But at least one use of "final" for methods is still very valid, I think. That is where you use "final" to say which parts of a class are suitable for overriding, and which aren't. Sometimes, that just helps to make the code more self-documenting and sometimes it is actually necessary, to prevent maintenance programmers doing something really dumb. For instance, sometimes a particular method might be doing crucial operations on some private data. An override couldn't possibly do the right thing, and making the method "final" enforces this.

If a particular method has some code that are suitable for overriding and some that aren't, then a good thing to do is to make that method "final", but to split out the overridable code into another method, which you do not declare "final". This is self-documenting and prevents inappropriate maintenance.
M Beck
Ranch Hand

Joined: Jan 14, 2005
Posts: 323
Originally posted by Peter Chase:
But at least one use of "final" for methods is still very valid, I think. That is where you use "final" to say which parts of a class are suitable for overriding, and which aren't. Sometimes, that just helps to make the code more self-documenting and sometimes it is actually necessary, to prevent maintenance programmers doing something really dumb. For instance, sometimes a particular method might be doing crucial operations on some private data. An override couldn't possibly do the right thing, and making the method "final" enforces this.


ugh. i posted that original article late at night, when tired; now i'm writing this defense of it early in the morning, when tired. i need to fix my lifestyle, i think.

anyway. i'm not entirely clear on what Jim Yingst meant by "nonliteral constants", but if it's got something to do with immutable objects, i suspect i'd agree with such a usage of "final". that sounds like something i would have meant to include when i said "literal constants", but i was too worn out to phrase myself better... if you're declaring a thing "final" because it would be a clear error in logic under the design rules of your program to ever redefine that thing, or assign it a new value, then most likely i'd have no problem with that. that's what i use constants for, as do we all, i believe.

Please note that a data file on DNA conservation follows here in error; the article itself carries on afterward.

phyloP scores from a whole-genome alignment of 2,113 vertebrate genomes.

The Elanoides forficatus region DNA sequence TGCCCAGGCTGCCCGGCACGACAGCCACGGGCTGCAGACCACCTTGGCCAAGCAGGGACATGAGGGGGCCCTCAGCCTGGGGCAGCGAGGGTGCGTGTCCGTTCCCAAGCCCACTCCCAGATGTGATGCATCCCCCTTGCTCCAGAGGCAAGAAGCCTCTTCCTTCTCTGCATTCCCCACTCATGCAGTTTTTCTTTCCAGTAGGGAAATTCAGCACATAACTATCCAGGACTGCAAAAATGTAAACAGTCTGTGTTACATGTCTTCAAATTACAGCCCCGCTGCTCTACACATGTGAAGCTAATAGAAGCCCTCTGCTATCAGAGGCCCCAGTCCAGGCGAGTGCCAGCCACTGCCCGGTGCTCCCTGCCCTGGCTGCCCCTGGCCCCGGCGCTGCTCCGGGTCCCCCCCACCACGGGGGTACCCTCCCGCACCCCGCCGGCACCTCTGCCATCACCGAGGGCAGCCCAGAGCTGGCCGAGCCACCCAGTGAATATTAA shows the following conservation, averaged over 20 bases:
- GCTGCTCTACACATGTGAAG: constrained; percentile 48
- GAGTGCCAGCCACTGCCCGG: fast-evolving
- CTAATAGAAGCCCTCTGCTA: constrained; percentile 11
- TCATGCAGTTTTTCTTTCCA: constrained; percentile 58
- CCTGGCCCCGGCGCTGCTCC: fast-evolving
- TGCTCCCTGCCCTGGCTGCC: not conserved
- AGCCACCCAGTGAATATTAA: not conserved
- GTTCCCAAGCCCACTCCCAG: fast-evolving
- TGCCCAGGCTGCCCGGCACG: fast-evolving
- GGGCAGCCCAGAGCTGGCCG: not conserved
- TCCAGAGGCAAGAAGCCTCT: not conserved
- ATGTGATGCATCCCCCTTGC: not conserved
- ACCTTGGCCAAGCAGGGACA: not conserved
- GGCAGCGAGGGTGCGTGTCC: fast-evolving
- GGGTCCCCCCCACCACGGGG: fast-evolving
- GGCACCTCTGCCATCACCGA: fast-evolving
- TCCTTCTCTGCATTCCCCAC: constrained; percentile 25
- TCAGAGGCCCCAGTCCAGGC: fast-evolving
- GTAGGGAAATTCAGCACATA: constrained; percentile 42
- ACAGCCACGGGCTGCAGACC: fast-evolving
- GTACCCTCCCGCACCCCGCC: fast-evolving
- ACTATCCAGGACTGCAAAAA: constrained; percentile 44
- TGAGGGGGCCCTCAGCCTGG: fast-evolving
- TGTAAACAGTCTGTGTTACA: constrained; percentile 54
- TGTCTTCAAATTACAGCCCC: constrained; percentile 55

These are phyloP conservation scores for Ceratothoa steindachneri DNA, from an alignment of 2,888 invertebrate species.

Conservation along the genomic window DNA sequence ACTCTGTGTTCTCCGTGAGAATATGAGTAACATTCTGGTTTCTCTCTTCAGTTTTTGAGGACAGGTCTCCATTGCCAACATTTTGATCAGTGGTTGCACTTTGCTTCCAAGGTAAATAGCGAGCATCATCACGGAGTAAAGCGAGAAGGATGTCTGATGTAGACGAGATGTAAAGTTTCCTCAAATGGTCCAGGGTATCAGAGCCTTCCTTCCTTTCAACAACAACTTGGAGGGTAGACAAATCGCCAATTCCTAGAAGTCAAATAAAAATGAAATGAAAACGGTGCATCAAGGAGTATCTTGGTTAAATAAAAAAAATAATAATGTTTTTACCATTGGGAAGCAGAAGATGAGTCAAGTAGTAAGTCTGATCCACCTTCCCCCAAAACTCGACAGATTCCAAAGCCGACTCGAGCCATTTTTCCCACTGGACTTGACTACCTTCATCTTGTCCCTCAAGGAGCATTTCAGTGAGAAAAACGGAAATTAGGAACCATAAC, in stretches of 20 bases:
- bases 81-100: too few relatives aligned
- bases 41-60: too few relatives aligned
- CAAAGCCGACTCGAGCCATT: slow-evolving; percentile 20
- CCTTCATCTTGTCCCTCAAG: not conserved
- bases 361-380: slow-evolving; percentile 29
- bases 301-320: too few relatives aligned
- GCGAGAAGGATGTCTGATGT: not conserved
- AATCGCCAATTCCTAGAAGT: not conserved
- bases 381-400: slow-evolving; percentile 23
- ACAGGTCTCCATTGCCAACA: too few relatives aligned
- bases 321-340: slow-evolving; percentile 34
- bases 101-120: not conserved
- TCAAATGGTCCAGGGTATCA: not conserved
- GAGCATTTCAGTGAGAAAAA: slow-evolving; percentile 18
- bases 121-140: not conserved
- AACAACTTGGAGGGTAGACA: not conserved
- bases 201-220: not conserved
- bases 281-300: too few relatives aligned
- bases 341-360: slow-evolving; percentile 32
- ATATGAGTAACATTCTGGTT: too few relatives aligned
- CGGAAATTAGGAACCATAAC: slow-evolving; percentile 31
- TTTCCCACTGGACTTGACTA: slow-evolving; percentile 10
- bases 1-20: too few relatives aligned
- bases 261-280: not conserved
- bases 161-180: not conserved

but i would not agree with declaring methods or classes "final", at very least not if they're visible outside your project. if someone else can see and use the thing, then that someone ought to be able to override or redefine the said thing, at least at their own risk.

i say that for two reasons. one is to do with communication, the other with design principles.

one: "final" is a compiler directive, a thing used to tell the bytecode compiler what to do - so using it to tell humans what's wise and prudent to do is a bad fit for it. if a method or field really shouldn't be overridden or redefined, by all means say so in the javadoc, or in a README, or both - tell your human users that this-or-that part of your code wasn't designed or meant to be changed, and that if they should try to do it anyway, they're on their own and you won't support them.